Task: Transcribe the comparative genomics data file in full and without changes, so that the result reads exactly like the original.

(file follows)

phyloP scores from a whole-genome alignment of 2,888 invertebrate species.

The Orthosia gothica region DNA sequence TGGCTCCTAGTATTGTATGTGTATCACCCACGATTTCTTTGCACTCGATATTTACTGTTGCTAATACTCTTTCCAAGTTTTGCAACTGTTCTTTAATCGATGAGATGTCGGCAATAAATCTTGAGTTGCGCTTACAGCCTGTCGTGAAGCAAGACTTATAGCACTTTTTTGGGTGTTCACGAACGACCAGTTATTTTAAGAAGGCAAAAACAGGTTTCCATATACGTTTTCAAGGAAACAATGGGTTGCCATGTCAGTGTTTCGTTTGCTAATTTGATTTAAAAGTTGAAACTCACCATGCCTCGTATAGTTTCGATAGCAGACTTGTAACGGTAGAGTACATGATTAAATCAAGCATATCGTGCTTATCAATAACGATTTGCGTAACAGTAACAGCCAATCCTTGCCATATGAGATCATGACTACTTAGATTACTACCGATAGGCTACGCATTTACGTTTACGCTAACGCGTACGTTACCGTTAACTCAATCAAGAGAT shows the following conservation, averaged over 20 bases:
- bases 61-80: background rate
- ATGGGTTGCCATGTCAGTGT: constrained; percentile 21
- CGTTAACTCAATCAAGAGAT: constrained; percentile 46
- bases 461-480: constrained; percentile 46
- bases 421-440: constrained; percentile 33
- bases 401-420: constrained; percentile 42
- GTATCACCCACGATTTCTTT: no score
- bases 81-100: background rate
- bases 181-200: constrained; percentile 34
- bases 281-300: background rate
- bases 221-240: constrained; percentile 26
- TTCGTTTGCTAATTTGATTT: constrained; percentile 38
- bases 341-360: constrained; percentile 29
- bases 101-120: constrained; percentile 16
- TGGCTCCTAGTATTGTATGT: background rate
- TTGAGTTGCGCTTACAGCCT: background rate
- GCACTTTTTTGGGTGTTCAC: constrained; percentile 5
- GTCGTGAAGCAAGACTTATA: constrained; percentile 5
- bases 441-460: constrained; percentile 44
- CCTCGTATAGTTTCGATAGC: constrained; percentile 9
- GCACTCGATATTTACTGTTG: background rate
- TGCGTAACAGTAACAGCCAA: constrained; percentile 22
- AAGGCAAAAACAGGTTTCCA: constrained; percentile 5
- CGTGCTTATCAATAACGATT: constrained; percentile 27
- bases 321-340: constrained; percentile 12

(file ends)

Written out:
phyloP scores from a whole-genome alignment of 2,888 invertebrate species.

The Orthosia gothica region DNA sequence TGGCTCCTAGTATTGTATGTGTATCACCCACGATTTCTTTGCACTCGATATTTACTGTTGCTAATACTCTTTCCAAGTTTTGCAACTGTTCTTTAATCGATGAGATGTCGGCAATAAATCTTGAGTTGCGCTTACAGCCTGTCGTGAAGCAAGACTTATAGCACTTTTTTGGGTGTTCACGAACGACCAGTTATTTTAAGAAGGCAAAAACAGGTTTCCATATACGTTTTCAAGGAAACAATGGGTTGCCATGTCAGTGTTTCGTTTGCTAATTTGATTTAAAAGTTGAAACTCACCATGCCTCGTATAGTTTCGATAGCAGACTTGTAACGGTAGAGTACATGATTAAATCAAGCATATCGTGCTTATCAATAACGATTTGCGTAACAGTAACAGCCAATCCTTGCCATATGAGATCATGACTACTTAGATTACTACCGATAGGCTACGCATTTACGTTTACGCTAACGCGTACGTTACCGTTAACTCAATCAAGAGAT shows the following conservation, averaged over 20 bases:
- bases 61-80: background rate
- ATGGGTTGCCATGTCAGTGT: constrained; percentile 21
- CGTTAACTCAATCAAGAGAT: constrained; percentile 46
- bases 461-480: constrained; percentile 46
- bases 421-440: constrained; percentile 33
- bases 401-420: constrained; percentile 42
- GTATCACCCACGATTTCTTT: no score
- bases 81-100: background rate
- bases 181-200: constrained; percentile 34
- bases 281-300: background rate
- bases 221-240: constrained; percentile 26
- TTCGTTTGCTAATTTGATTT: constrained; percentile 38
- bases 341-360: constrained; percentile 29
- bases 101-120: constrained; percentile 16
- TGGCTCCTAGTATTGTATGT: background rate
- TTGAGTTGCGCTTACAGCCT: background rate
- GCACTTTTTTGGGTGTTCAC: constrained; percentile 5
- GTCGTGAAGCAAGACTTATA: constrained; percentile 5
- bases 441-460: constrained; percentile 44
- CCTCGTATAGTTTCGATAGC: constrained; percentile 9
- GCACTCGATATTTACTGTTG: background rate
- TGCGTAACAGTAACAGCCAA: constrained; percentile 22
- AAGGCAAAAACAGGTTTCCA: constrained; percentile 5
- CGTGCTTATCAATAACGATT: constrained; percentile 27
- bases 321-340: constrained; percentile 12